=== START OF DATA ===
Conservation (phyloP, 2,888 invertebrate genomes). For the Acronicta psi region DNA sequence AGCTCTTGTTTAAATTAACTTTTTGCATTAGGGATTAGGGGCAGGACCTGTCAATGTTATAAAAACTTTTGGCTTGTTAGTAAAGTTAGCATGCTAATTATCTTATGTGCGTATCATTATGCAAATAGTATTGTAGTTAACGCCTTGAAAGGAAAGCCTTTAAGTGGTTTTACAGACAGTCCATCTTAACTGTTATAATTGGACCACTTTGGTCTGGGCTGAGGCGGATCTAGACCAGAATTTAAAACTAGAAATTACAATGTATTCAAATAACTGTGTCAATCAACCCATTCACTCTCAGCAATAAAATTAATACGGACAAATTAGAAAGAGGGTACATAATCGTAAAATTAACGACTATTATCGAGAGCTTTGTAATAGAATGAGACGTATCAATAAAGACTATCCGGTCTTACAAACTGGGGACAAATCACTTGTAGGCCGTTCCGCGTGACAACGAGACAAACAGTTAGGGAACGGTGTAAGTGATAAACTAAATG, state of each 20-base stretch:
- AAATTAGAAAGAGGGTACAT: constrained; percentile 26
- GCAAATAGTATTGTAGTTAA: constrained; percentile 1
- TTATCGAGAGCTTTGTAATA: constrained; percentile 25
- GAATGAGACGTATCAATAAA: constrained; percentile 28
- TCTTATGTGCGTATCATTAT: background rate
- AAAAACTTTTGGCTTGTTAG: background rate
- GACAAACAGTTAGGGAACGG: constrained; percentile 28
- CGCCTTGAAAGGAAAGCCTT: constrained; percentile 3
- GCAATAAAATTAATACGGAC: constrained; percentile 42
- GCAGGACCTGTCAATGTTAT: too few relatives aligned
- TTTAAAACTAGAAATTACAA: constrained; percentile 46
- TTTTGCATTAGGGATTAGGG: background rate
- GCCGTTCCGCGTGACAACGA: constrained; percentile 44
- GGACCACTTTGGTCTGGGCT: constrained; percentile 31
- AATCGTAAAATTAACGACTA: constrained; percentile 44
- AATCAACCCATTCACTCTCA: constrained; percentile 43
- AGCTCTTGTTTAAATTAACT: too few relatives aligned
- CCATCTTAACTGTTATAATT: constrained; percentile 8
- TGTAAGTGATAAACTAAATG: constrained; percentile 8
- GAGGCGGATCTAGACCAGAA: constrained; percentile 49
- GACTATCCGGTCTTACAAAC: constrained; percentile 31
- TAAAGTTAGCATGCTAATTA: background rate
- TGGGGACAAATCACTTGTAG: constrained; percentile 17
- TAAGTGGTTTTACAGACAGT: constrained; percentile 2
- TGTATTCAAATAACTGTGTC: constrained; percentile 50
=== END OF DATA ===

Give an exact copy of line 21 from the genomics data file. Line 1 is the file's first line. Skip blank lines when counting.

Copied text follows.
- GAGGCGGATCTAGACCAGAA: constrained; percentile 49